Parallel processing for control applications

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Parallel processing has been a topic of discussion in computer science circles for decades. Using more than one single computer to control a process has many advantages that compensate for the additional cost. Initially multiple computers were used to attain higher speeds. A single cpu could not perform all of the operations necessary for real time operation. As technology progressed and cpu's became faster, the speed issue became less significant. The additional processing capabilities however continue to make high speeds an attractive element of parallel processing. Another reason for multiple processors is reliability. For the purpose of this discussion, reliability ... continued below

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10 p.

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Telford, J. W. (John W.) January 1, 2001.

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Description

Parallel processing has been a topic of discussion in computer science circles for decades. Using more than one single computer to control a process has many advantages that compensate for the additional cost. Initially multiple computers were used to attain higher speeds. A single cpu could not perform all of the operations necessary for real time operation. As technology progressed and cpu's became faster, the speed issue became less significant. The additional processing capabilities however continue to make high speeds an attractive element of parallel processing. Another reason for multiple processors is reliability. For the purpose of this discussion, reliability and robustness will be the focal paint. Most contemporary conceptions of parallel processing include visions of hundreds of single computers networked to provide 'computing power'. Indeed our own teraflop machines are built from large numbers of computers configured in a network (and thus limited by the network). There are many approaches to parallel configfirations and this presentation offers something slightly different from the contemporary networked model. In the world of embedded computers, which is a pervasive force in contemporary computer controls, there are many single chip computers available. If one backs away from the PC based parallel computing model and considers the possibilities of a parallel control device based on multiple single chip computers, a new area of possibilities becomes apparent. This study will look at the use of multiple single chip computers in a parallel configuration with emphasis placed on maximum reliability.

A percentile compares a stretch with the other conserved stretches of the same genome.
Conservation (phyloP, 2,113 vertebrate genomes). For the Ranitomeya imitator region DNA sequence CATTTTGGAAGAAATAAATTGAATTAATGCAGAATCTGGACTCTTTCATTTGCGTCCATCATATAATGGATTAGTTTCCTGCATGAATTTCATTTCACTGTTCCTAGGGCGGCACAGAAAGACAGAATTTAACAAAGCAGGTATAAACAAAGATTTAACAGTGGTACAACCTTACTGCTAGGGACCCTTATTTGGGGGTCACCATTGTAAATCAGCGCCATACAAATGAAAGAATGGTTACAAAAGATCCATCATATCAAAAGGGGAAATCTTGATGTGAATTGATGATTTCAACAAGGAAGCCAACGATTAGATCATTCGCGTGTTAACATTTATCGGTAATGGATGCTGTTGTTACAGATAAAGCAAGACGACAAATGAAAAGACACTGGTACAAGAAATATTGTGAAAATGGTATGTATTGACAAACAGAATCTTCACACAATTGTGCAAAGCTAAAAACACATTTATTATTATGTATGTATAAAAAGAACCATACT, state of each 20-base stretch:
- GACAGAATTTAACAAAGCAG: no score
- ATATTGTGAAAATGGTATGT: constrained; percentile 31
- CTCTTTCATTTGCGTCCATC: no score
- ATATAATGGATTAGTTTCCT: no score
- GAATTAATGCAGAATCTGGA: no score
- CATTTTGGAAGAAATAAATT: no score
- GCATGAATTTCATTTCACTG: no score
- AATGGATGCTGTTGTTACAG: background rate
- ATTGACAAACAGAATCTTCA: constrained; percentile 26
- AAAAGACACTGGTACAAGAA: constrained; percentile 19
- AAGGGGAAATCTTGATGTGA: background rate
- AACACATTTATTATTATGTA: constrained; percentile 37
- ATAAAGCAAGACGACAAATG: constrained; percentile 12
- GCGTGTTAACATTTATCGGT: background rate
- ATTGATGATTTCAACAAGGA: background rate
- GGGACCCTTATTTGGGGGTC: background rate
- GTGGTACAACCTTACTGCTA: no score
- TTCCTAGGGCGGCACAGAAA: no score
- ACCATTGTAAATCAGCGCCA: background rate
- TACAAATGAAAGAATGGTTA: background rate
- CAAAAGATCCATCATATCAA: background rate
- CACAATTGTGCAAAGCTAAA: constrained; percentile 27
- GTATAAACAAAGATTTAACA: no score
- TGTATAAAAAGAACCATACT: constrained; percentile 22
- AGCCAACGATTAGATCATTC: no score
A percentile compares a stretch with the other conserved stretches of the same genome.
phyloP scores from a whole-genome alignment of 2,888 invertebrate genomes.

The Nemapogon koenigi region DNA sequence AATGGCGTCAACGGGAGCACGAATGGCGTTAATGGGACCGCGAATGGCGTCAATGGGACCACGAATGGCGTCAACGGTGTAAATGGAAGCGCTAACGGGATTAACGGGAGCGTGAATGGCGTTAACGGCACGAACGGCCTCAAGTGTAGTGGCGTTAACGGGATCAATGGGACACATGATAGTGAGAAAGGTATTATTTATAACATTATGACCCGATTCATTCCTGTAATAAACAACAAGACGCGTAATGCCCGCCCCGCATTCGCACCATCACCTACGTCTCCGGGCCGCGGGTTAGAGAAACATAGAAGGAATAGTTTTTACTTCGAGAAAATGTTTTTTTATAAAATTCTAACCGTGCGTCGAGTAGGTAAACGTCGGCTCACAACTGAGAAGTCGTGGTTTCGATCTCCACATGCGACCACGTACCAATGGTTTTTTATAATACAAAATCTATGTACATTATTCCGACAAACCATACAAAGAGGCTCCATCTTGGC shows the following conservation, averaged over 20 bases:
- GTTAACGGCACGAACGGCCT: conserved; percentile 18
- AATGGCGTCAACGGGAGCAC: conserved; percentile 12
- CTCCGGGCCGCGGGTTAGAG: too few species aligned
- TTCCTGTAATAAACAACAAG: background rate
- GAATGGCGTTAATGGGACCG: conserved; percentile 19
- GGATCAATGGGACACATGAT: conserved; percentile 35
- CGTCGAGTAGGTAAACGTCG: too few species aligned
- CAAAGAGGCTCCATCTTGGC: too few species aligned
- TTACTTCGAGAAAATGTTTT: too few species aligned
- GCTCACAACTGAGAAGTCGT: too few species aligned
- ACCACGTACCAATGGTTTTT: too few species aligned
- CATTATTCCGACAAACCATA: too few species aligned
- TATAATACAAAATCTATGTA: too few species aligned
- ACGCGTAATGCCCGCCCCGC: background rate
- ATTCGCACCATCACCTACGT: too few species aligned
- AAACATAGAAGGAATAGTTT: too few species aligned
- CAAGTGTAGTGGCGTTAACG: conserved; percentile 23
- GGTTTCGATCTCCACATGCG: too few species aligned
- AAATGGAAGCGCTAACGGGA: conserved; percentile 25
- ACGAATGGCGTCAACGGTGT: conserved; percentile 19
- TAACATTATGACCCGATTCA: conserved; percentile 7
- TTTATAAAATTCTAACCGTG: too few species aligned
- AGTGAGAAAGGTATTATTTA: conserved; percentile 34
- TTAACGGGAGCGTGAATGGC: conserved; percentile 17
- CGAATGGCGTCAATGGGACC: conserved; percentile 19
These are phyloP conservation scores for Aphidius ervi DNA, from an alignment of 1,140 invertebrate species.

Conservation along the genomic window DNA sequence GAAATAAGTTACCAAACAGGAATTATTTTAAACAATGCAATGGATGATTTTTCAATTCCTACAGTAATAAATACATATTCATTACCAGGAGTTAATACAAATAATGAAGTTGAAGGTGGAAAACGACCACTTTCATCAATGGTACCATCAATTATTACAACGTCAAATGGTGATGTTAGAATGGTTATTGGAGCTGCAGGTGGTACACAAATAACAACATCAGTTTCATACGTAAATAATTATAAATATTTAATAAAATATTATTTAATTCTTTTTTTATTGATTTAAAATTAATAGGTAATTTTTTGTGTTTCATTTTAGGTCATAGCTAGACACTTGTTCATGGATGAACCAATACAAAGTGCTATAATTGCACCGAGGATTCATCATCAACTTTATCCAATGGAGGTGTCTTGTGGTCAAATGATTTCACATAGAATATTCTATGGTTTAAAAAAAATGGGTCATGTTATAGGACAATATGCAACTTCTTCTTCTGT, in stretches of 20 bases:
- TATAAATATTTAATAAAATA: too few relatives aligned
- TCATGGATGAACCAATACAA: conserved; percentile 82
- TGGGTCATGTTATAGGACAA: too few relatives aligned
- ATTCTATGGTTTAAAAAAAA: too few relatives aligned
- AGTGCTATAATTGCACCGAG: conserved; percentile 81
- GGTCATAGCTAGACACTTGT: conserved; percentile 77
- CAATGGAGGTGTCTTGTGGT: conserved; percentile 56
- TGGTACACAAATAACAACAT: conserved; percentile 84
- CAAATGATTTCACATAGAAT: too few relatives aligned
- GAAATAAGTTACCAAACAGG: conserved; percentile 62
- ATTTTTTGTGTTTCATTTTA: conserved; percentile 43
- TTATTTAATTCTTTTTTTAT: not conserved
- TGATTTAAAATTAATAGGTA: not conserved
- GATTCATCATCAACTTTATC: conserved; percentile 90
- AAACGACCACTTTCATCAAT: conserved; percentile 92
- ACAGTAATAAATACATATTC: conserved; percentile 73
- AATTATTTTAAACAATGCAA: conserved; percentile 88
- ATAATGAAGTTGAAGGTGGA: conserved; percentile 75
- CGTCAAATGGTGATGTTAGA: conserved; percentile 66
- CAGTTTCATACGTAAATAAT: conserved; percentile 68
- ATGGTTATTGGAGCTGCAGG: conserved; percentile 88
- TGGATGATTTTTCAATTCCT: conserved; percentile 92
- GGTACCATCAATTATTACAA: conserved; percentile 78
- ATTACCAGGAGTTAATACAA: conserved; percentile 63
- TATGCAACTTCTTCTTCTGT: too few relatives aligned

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10 p.

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  • Final version published in: ISA TECH/EXPO Technology Update Conference Proceedings ; 2001; v.416, p.131-136

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  • Report No.: LA-UR-01-4612
  • Grant Number: none
  • Office of Scientific & Technical Information Report Number: 975696
  • Archival Resource Key: ark:/67531/metadc928780

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Office of Scientific & Technical Information Technical Reports

Reports, articles and other documents harvested from the Office of Scientific and Technical Information.

Office of Scientific and Technical Information (OSTI) is the Department of Energy (DOE) office that collects, preserves, and disseminates DOE-sponsored research and development (R&D) results that are the outcomes of R&D projects or other funded activities at DOE labs and facilities nationwide and grantees at universities and other institutions.

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  • January 1, 2001

Added to The UNT Digital Library

  • Nov. 13, 2016, 7:26 p.m.

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  • Dec. 12, 2016, 12:43 p.m.

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Telford, J. W. (John W.). Parallel processing for control applications, article, January 1, 2001; United States. (digital.library.unt.edu/ark:/67531/metadc928780/: accessed October 17, 2018), University of North Texas Libraries, Digital Library, digital.library.unt.edu; crediting UNT Libraries Government Documents Department.